She looks beyond the headlines
Unbroken: My Fight for Survival, Hope, and Justice for Indigenous Women and Girls
by Angela Sterritt
Vancouver: Greystone Books, 2023
$34.95 / 9781771648165
Reviewed by David Milward
“The true measure of a society is how it treats its most vulnerable members.” The quote has been attributed to both Mahatma Gandhi and former American Vice President Hubert Humphrey. Whatever one might think of either man and his legacy, and neither is admittedly free from controversy, there remains a universal truth to the quote that continues to have an enduring appeal. A book written by Gixtsan journalist Angela Sterritt, Unbroken: My Fight for Survival, Hope, and Justice for Indigenous Women and Girls, can be thought of as holding Canada up to that true measure. If the book is anything to go by, Canada has consistently earned and still deserves a failing grade with respect to the crisis of Missing and Murdered Indigenous Women and Girls (MMIWG).
One of the key contributors to the true measure is ongoing oppression of Indigenous peoples, Indigenous women and girls in particular. Lack of social and economic opportunities, and the lack of healthy stable home environments, do much to explain why many Indigenous women and girls end up in lifestyles and situations that can make them vulnerable to a serial killer like Robert Pickton, who often prowled the Downtown Eastside of Vancouver for his victims. But those social vulnerabilities can all be traced back in one way or another to Canadian colonialism, and its ongoing neglect of Indigenous peoples.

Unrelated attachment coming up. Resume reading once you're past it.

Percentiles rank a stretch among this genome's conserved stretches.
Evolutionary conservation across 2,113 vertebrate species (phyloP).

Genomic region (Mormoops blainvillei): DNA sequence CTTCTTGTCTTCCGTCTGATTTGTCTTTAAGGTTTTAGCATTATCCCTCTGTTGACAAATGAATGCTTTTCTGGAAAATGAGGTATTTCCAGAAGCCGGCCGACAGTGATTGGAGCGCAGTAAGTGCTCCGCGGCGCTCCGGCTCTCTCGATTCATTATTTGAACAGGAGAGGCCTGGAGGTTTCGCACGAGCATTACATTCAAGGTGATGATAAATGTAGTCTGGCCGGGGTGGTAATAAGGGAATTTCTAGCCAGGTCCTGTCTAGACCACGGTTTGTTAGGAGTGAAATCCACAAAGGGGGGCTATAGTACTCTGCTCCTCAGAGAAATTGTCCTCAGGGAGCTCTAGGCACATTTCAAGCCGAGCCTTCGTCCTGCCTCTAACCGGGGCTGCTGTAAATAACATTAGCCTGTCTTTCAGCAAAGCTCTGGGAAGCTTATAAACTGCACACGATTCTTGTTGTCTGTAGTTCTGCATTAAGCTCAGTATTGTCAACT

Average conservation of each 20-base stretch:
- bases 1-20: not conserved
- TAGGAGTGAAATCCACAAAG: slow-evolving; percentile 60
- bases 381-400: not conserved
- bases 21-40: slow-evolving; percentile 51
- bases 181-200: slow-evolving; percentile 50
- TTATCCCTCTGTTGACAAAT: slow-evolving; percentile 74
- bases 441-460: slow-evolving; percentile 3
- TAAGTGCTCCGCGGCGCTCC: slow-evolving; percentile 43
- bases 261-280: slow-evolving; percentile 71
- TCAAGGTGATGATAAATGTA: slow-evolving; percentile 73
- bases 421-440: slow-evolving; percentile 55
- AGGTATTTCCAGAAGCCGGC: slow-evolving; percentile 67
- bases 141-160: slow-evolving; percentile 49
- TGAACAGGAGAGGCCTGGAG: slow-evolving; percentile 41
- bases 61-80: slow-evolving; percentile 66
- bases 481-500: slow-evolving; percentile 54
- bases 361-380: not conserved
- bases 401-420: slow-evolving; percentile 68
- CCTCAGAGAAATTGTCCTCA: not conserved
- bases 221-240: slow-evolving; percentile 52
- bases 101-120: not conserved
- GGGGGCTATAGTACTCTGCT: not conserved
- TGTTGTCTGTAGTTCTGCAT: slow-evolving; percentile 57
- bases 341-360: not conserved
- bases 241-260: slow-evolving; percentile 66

Sterritt is in my opinion more qualified than anyone else to give an authoritative voice to the dangers and vulnerabilities faced by Indigenous women. And that is by virtue of her life experience. She, like many other Indigenous children, experienced severe bullying for being Indigenous. Her childhood was made even worse by an alcoholic and physically abusive father, who kicked her out at age 14. And that’s where her life on the streets began, either homeless or in single-occupancy rooms. The book often addresses negative stereotypes with respect to Indigenous people, or people living on the streets generally. There is often a tendency to assume people at the bottom make choices that are illogical or nonsensical, and therefore those people really have no one to blame but themselves for their own predicaments. It is with her authoritative voice that Sterritt picks apart those assumptions. Her depictions make it clear the very real constraints, lack of opportunities, and the ever-present dangers of life on the streets.